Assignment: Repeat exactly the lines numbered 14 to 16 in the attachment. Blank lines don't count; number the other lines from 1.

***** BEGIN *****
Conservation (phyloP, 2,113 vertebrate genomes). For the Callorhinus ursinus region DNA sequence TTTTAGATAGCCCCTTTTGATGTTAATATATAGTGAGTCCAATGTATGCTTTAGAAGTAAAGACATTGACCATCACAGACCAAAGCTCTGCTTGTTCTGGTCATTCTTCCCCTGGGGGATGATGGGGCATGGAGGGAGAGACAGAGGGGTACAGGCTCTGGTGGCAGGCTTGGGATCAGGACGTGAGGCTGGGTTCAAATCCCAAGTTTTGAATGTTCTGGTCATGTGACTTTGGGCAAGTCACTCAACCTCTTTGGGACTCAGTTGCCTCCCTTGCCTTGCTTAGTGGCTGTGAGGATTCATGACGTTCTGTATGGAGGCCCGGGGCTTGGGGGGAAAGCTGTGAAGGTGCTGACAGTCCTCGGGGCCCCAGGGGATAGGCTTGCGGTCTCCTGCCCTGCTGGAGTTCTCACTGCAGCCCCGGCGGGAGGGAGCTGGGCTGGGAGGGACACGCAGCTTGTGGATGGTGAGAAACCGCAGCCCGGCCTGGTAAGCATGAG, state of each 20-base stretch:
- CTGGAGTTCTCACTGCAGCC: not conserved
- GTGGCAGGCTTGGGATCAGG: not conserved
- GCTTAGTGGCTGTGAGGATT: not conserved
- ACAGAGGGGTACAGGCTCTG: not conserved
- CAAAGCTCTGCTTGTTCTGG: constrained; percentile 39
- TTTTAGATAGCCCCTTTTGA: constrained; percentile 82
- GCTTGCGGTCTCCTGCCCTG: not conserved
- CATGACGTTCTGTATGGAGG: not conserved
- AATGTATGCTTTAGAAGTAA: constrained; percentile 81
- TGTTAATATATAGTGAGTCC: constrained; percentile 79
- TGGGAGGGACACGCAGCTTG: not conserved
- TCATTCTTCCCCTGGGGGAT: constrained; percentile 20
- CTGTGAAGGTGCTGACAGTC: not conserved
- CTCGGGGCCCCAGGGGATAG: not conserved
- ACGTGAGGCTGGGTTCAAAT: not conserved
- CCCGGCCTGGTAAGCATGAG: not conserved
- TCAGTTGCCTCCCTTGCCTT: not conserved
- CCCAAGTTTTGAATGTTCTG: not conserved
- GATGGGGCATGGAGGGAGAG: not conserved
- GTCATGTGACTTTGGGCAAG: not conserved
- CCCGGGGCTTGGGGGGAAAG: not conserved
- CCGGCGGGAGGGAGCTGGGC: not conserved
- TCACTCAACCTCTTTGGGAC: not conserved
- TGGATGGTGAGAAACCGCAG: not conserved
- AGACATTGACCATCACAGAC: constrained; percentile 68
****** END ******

- CTGTGAAGGTGCTGACAGTC: not conserved
- CTCGGGGCCCCAGGGGATAG: not conserved
- ACGTGAGGCTGGGTTCAAAT: not conserved